The "common" pencil. Common as -- well, perhaps not common as dirt. But certainly common as a No. 2 yellow school pencil, right?
Pen and ink are experiencing a well-deserved resurgence among sketchers and visual journalists, and the lowly pencil has taken a back seat. But it certainly wasn't always that way.
In the latest article in my "Tools of the Trade" series, I explore the history (and adventures) of the unpretentious pencil. And, if you'd like to know more about it's connection to Napoleon, or it's role in exploring the American West please feel free to give it a read. Tools of the Trade #2 - Plumbago, Napoleon and a No. 2 Pencil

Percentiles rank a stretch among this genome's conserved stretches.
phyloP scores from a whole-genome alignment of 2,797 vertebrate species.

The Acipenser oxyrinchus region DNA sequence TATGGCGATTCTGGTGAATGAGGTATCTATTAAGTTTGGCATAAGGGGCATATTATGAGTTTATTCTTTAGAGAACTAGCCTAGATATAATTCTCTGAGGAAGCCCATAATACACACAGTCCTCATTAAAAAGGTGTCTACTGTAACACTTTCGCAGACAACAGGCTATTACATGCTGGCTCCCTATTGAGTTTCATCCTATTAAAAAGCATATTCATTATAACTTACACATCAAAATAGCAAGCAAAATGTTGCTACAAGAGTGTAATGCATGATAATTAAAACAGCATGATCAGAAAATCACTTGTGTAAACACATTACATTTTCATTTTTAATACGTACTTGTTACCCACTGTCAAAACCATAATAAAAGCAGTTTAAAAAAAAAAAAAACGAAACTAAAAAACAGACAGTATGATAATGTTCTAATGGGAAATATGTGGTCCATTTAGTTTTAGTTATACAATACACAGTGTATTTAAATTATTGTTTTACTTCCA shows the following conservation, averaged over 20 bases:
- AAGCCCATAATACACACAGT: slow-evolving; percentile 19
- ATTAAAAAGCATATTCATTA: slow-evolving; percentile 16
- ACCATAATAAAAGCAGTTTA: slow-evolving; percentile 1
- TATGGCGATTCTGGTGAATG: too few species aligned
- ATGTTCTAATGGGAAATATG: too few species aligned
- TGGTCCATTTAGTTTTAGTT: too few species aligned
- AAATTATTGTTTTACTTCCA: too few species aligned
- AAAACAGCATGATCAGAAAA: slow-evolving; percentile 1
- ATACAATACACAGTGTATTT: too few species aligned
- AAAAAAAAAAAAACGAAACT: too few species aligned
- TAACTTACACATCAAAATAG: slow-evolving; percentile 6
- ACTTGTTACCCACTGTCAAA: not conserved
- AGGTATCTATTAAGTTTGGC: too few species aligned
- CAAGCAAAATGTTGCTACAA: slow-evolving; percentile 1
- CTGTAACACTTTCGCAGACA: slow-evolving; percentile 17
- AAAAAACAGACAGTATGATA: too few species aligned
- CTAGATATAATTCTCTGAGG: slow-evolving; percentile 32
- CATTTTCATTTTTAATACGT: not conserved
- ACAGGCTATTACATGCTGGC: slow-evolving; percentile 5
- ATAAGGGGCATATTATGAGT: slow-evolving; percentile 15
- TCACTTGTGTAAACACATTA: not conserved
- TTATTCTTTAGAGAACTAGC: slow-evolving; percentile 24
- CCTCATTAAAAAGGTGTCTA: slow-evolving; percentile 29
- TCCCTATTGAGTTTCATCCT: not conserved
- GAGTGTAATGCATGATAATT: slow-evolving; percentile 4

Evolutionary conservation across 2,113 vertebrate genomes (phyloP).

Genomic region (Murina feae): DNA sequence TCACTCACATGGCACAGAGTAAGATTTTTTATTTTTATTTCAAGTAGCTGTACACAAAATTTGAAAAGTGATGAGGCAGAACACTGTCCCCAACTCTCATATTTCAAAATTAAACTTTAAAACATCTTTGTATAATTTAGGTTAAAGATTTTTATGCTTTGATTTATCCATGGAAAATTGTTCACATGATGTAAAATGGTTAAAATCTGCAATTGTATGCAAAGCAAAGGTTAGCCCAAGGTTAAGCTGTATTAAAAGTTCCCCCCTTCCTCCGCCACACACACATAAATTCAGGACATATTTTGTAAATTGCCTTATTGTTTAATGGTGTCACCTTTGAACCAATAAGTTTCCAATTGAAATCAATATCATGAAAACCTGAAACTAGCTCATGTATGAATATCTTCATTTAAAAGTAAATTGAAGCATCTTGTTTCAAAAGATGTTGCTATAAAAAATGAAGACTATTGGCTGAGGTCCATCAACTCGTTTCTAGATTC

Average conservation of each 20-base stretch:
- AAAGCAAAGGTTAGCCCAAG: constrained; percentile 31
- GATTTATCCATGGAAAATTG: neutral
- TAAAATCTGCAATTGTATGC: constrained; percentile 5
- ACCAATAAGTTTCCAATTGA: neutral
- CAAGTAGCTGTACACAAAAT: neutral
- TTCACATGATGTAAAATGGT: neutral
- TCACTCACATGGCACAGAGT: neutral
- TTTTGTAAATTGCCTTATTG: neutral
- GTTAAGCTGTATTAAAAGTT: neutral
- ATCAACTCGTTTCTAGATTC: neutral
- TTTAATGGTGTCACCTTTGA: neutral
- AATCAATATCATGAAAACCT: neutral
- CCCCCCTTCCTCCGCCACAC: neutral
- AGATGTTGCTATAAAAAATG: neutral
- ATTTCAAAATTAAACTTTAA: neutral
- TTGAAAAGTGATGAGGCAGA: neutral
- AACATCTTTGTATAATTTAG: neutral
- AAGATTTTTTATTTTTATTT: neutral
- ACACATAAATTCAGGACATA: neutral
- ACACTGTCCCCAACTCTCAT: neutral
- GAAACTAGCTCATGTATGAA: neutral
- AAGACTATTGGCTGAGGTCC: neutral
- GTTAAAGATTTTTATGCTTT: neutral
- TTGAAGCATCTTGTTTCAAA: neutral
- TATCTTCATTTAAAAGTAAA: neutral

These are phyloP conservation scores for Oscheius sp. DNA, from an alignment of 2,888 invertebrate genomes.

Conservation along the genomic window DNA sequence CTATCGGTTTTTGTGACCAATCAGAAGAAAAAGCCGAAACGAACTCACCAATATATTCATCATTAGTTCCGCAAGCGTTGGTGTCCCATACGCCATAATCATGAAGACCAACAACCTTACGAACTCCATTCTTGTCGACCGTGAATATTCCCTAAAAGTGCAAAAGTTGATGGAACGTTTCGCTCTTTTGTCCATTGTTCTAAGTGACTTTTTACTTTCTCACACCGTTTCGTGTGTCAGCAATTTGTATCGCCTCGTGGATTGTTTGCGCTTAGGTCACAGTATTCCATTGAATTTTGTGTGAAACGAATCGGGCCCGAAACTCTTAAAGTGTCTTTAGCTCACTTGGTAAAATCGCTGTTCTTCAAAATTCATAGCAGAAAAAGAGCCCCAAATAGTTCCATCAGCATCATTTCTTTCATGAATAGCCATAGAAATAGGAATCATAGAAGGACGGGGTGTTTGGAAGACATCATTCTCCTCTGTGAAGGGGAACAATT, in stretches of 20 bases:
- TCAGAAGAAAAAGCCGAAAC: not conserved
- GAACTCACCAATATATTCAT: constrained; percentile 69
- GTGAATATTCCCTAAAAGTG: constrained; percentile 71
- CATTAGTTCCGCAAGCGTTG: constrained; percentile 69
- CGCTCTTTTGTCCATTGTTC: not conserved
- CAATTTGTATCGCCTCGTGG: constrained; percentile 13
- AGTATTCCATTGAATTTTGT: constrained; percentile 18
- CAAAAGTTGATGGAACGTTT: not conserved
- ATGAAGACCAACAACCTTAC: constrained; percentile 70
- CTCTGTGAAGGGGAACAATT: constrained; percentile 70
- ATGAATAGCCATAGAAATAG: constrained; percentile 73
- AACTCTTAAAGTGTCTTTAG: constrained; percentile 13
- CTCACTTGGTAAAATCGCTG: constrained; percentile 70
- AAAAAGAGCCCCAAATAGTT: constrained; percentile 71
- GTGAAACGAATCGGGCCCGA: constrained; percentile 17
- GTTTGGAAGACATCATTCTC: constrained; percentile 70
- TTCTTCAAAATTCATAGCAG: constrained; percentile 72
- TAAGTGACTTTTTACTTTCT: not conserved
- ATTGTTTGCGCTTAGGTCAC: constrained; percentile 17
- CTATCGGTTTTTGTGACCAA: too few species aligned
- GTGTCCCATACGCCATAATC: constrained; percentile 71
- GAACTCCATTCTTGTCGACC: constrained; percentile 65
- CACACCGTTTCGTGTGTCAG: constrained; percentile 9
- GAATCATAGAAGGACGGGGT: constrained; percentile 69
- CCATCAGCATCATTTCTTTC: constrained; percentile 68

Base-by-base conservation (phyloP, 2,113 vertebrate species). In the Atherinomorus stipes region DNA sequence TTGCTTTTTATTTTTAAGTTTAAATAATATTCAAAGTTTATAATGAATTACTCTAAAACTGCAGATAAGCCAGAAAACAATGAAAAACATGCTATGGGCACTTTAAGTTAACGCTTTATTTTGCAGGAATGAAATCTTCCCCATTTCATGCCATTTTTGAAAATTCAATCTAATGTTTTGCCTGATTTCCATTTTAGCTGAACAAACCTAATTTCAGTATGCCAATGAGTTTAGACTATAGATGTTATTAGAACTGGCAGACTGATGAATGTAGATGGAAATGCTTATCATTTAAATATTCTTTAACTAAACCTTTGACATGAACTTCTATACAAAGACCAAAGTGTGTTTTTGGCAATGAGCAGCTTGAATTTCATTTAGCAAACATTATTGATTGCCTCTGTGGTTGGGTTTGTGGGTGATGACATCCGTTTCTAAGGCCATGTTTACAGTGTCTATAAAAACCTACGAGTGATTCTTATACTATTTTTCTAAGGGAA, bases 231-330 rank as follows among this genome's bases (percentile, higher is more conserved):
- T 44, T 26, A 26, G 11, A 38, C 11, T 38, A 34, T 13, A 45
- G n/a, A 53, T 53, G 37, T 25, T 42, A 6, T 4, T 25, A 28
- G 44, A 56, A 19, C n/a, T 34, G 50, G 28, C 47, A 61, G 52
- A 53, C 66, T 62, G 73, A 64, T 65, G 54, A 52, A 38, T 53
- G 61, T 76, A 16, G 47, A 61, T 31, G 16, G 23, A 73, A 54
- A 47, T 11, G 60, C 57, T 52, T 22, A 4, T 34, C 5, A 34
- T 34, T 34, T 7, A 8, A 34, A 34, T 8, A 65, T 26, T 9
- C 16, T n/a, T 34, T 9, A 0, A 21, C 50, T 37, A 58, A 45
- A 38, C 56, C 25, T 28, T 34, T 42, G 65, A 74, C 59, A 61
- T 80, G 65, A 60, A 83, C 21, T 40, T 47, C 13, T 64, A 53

Fordson Tractor, Stehekin, WA, USA
Oh, and as to where the "common" No. 2 yellow school pencil originated -- it was originated in the late 19th century by the Koh-I-Noor Hardtmuth company of Czechoslovakia to distinguish their use of the finest premium grade of graphite in the world, which was imported at great expense from China. (Yellow was an imperial color in Mandarin China.)
So, is the pencil "under-appreciated"? Yes. "Unassuming"? I'll go along with that. "Common"? I don't think so. How about you?
Street Scene, Bellagio, Italy